So I had a really interesting encounter yesterday with my friend/coworker/boss, Kristy, who opened my eyes to something.
Our support of Prop. 8 is because we believe there is a God who created all things - including us, and central to that creation was the defining characteristic of gender. And that we are sent to earth to experience mortal life, to create loving families that have an opportunity to be together forever, and to become good (like God) by overcoming our temptations and weaknesses. Based on this foundation it is very EASY to see why we support Prop 8.
Now suppose you don't believe there is a God at all -- that creation of all things in their order was all random processes, and there is no purpose to life . . . we're just here because we are here so let's progress through life just trying to make ourselves happy. Based on this foundation it is very EASY to see why they do NOT support Prop 8.
Now -- both of these foundations is based on belief, not scientific fact. The existence of God cannot be disproved any more than it can be proved. So here we are . . . at an impasse. Both sides believe any action by the other is a gross attack on either group's rights to believe and act according to our beliefs and forcing those beliefs on others. Legalizing gay marriage forces its normalcy into almost every aspect of society; and not legalizing gay marriage is perceived as us forcing our beliefs on them.
So what to do about the impasse? I would say to come to a compromise with civil unions/domestic partnerships, etc. But a 2003 California law already gives gays registered as domestic partners nearly all the state rights and responsibilities of married couples when it comes to such things as taxes, estate planning, and medical decisions. That law is still in effect, regardless of the results of Prop. 8.
It seems very clear the other side won't accept a compromise. All we can do is stand up for what we believe in and say loud and clear that they cannot force their beliefs on us any more than we can force ours on them.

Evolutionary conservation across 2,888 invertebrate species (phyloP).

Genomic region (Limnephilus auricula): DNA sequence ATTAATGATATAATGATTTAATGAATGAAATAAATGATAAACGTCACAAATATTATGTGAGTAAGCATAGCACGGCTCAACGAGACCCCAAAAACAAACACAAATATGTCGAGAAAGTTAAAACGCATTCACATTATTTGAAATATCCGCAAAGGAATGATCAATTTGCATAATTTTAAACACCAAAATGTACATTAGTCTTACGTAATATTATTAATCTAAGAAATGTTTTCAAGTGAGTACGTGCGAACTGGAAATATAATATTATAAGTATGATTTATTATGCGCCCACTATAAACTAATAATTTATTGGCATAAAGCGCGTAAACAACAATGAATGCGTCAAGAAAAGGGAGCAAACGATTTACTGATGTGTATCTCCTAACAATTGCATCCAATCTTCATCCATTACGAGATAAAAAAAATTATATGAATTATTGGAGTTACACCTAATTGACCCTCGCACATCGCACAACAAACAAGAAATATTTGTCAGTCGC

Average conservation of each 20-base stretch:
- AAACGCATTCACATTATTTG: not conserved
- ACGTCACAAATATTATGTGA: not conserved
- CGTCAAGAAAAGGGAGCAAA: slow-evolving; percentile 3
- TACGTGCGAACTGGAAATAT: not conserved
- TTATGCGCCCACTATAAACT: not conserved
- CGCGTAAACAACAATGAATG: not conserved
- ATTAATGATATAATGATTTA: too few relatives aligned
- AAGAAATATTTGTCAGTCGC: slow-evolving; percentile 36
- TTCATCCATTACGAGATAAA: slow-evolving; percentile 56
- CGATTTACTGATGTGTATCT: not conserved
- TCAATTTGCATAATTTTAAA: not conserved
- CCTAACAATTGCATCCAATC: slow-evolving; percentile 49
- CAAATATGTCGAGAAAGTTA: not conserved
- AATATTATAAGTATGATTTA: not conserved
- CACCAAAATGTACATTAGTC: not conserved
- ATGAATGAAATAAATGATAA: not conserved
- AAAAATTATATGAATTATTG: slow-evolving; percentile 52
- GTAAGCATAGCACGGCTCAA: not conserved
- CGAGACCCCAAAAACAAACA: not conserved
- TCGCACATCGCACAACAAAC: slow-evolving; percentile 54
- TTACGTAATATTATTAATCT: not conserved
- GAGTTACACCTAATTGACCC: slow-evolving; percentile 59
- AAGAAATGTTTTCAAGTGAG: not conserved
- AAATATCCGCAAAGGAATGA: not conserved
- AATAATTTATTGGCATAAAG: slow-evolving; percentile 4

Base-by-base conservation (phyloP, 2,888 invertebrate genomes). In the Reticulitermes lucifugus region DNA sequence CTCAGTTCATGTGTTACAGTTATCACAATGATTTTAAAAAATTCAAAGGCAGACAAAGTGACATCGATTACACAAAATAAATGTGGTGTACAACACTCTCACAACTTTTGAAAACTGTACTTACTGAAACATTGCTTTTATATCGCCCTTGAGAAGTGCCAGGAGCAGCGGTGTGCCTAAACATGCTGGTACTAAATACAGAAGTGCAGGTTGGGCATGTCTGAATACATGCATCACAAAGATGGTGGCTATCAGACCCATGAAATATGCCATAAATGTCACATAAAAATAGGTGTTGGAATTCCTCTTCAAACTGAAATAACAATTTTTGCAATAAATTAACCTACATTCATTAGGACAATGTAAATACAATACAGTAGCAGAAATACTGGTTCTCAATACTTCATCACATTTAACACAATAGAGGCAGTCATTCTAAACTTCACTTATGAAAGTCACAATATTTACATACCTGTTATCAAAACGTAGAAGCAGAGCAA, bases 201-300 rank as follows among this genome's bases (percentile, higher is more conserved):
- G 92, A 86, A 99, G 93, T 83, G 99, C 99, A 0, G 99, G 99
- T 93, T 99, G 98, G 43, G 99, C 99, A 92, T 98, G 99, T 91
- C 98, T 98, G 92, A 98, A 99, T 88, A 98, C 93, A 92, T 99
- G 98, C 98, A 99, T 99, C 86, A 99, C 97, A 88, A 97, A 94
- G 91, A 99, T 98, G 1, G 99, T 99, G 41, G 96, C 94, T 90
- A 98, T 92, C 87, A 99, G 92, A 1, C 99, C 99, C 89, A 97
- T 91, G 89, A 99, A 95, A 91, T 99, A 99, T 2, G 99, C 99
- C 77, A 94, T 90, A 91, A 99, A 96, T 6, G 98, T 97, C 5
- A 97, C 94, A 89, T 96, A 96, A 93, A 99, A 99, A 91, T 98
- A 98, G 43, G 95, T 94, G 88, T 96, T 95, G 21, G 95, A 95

My plea is before anyone gets in a discussion about gay marriage . . . first put yourself in their shoes - think, "would my feelings be the same if I had a different foundation of belief?" Just proceed cautiously and with respect, I really do respect the points the other side makes, although I don't agree with them. Let's be civil - especially in light of the fact Gay Marriage Proponents are so vocal and vigorous about targeting the Mormon church as spreaders of hate. Please be civil and understanding.
UPDATE FROM LDS.ORG:
Allegations of bigotry or persecution made against the Church were and are simply wrong. The Church’s opposition to same-sex marriage neither constitutes nor condones any kind of hostility toward gays and lesbians. Even more, the Church does not object to rights for same-sex couples regarding hospitalization and medical care, fair housing and employment rights, or probate rights, so long as these do not infringe on the integrity of the traditional family or the constitutional rights of churches.
Some, however, have mistakenly asserted that churches should not ever be involved in politics when moral issues are involved. In fact, churches and religious organizations are well within their constitutional rights to speak out and be engaged in the many moral and ethical problems facing society. While the Church does not endorse candidates or platforms, it does reserve the right to speak out on important issues
PPS: Also if you haven't yet, you MUST read the article/interview the Church has posted regarding its stance on same-gender attraction. It's long but after reading it I realized there are a LOT of members who would probably be surprised by what was said and I think it behooves us all to be able to understand the issue more than we now do.